After about 900 A.D. these so-called Woodland people of Virginia settled into large villages of hundreds of inhabitants. The discovery of agriculture and the cultivation of corn, beans, squash, and tobacco made such large, permanent settlements possible. Corn introduced from Mexico became a staple crop for the expanding population. Tobacco also came by way of Mexico. By 1000 A.D. beans had arrived from the Southwest, joining corn and squash as major crops. People depended mostly on gardening for their food, although they still supplemented it with their old hunting and gathering practices.
Groups of villages numbering thousands of residents became united into complex economic, social, and political structures known as chiefdoms. By the time of European contact, there may have been 50,000 people in Virginia. From 15,000 to 20,000 of them were subject to one man, Wahunsenacawh, whom the English called Powhatan. This was actually was his title rather than his name. The Powhatan empire (not confederation) of eastern Virginia consisted of about thirty-two tribes or sub-chiefdoms whose people spoke Algonquian. Outside this domain were the Iroquoian-speaking Meherrin and Nottoway tribes south of the James River, the Siouan-speaking Monacan, Manahoac, Nahyssan, Occaneechi, Saponi, and Tutelo Saponi tribes of the Piedmont, and Cherokees in far southwest Virginia.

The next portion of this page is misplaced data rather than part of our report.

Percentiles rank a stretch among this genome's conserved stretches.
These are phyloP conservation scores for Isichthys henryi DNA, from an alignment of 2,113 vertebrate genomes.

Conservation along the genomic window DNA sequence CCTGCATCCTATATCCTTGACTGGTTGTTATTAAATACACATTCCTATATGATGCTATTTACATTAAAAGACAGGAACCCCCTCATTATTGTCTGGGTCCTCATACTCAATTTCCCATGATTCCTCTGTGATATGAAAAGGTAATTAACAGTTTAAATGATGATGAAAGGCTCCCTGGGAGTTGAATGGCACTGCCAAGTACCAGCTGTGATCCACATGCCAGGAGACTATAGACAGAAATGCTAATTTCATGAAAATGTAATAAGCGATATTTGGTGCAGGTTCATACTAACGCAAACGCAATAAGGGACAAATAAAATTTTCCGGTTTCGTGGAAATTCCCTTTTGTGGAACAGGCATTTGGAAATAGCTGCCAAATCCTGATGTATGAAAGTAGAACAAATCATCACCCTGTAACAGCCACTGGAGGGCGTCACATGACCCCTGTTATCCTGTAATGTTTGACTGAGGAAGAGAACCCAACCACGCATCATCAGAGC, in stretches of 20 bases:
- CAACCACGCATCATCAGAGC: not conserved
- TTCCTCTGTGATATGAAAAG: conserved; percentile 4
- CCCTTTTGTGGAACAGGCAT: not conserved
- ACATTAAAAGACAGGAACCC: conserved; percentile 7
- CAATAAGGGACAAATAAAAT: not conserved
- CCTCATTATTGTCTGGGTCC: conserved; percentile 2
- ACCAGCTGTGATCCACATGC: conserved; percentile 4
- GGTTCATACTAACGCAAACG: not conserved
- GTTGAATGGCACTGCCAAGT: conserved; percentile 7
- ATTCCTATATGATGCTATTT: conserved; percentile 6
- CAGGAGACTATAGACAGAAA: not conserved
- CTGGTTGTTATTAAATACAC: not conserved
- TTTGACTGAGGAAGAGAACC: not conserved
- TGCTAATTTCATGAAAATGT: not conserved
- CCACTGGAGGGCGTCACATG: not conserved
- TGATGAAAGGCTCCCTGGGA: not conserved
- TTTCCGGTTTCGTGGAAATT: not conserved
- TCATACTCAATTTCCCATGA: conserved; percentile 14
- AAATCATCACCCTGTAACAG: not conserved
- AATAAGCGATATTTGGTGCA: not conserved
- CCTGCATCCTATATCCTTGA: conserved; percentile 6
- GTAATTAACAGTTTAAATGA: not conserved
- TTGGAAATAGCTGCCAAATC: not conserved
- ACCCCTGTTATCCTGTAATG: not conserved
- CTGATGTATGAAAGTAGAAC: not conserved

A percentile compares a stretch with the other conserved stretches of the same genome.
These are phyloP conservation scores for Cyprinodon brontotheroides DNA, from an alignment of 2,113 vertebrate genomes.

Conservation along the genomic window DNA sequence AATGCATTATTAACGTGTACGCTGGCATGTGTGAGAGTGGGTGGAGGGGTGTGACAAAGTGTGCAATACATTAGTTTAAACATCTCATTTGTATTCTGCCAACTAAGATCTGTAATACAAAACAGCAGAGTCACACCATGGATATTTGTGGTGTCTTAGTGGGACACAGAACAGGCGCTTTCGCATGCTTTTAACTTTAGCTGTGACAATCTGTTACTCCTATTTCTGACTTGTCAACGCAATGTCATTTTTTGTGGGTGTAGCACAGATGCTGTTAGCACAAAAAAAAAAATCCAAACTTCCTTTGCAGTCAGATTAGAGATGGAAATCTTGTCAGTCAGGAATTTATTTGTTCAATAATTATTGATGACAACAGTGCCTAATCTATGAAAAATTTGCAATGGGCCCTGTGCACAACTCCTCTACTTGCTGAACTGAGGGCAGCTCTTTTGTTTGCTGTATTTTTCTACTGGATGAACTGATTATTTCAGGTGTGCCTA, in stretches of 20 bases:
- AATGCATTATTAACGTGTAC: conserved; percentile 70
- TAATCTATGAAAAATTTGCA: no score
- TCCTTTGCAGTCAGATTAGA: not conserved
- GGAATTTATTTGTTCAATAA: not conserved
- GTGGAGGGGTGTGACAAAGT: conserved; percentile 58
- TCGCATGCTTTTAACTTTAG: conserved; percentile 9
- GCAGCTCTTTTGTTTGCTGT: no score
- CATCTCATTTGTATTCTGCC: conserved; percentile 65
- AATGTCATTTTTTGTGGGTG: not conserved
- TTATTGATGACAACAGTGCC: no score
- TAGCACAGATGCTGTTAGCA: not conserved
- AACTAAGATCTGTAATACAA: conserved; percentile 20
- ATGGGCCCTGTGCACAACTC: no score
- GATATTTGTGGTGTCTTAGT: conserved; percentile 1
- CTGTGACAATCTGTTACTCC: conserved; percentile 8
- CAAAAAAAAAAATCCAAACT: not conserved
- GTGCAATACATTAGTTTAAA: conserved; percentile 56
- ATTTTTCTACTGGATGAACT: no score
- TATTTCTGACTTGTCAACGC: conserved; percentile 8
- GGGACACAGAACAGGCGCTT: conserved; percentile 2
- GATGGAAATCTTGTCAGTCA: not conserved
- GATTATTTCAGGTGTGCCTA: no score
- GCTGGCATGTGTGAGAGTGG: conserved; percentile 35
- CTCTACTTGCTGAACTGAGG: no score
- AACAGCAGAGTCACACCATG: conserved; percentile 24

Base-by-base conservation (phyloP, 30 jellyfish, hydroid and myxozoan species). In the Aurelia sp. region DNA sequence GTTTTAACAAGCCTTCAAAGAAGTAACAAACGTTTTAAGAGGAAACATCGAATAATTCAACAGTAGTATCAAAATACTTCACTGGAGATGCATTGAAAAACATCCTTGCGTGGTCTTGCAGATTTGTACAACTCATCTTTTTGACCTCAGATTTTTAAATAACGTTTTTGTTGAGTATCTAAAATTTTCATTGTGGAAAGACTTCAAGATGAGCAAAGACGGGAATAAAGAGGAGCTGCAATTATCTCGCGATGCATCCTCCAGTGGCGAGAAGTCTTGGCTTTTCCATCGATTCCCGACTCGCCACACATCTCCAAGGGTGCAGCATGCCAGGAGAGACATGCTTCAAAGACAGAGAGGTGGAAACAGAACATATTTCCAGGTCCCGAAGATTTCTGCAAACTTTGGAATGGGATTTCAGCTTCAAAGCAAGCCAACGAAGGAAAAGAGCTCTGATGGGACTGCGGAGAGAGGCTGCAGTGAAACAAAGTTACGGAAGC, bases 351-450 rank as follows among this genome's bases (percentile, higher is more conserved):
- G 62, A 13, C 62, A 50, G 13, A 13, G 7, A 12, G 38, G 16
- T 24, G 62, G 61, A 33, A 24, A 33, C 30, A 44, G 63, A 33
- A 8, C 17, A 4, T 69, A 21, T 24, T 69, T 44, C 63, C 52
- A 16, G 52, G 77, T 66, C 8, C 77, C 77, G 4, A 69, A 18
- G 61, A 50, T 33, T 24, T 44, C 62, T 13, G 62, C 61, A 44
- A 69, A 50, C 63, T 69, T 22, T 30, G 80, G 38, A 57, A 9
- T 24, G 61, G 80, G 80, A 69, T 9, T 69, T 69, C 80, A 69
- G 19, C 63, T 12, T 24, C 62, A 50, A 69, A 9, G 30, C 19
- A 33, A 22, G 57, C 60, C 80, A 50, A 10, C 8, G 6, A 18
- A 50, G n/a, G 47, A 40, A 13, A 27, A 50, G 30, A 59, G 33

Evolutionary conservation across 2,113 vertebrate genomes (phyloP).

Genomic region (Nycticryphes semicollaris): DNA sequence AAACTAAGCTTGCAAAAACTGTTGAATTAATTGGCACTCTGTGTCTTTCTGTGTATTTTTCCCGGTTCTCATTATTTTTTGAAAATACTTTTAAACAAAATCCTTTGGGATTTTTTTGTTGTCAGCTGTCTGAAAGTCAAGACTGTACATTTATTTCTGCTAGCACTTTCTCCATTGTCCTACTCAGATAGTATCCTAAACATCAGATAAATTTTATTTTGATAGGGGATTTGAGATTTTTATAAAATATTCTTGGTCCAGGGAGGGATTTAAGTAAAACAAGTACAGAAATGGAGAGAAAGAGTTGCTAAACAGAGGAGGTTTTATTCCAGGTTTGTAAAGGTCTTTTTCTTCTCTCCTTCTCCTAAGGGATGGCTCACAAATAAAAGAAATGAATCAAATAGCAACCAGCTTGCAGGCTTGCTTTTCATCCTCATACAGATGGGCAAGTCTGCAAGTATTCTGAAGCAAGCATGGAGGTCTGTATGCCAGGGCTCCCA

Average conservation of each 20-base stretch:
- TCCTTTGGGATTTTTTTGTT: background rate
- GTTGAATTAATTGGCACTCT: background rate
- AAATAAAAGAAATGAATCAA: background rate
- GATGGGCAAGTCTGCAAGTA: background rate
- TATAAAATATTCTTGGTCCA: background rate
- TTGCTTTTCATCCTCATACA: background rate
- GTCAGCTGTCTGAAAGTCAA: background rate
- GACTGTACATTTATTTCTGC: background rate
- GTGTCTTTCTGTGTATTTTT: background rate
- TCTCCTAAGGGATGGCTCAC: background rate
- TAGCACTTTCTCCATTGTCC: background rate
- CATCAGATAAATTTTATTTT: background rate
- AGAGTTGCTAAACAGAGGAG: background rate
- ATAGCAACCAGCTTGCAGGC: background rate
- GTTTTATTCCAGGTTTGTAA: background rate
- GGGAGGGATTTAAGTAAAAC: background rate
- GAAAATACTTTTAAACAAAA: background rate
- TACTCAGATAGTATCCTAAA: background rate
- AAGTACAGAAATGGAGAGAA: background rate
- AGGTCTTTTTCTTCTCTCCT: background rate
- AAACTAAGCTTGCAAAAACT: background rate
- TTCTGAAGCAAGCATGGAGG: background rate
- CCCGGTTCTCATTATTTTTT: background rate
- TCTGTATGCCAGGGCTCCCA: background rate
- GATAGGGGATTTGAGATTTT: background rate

The Powhatan empire emerged from late Woodland culture, perhaps in response to Spanish incursions into Chesapeake Bay in the 1570s. The Powhatans are the best-documented Virginia Indians because of their early and sustained contact—and conflict—with the English. By 1607, when the English arrived in Virginia, there were more than 150 Powhatan villages. According to their tradition, they had been in Virginia for 300 years, but it may have been as long as 1,500 years. The paramount chief or emperor was known as the Powhatan. His chiefs were called werowances. Inheritance followed the mother's line, and the status of women was higher in Powhatan than in English society, though Powhatan men were allowed to have several wives. Men were hunters and warriors. Women and children did almost everything else.
The Powhatan Indians also had complex religious ideas. From their accounts we know that they conceived the world as a flat circle, with themselves (naturally) at the center and other people on the periphery. Ahone made the earth and sun, which was a key element in their ritual and prayer. Ahone, however, was an aloof and benevolent god who required no sacrifices or offerings. His antithesis, Okeus, however, was ever present in people's lives, demanding ritual respect and rewarding and punishing behavior. Because Okeus was associated with thunder, storms, and destruction, the English equated him with Satan and surmised that the Powhatans practiced devil worship.
In this video, Program Coordinator Chris Van Tassell discusses the significance of a charred piece of corn in the "Becoming a Homeplace" gallery.
This video shows how to make a stone spear point.
"Becoming a Homeplace"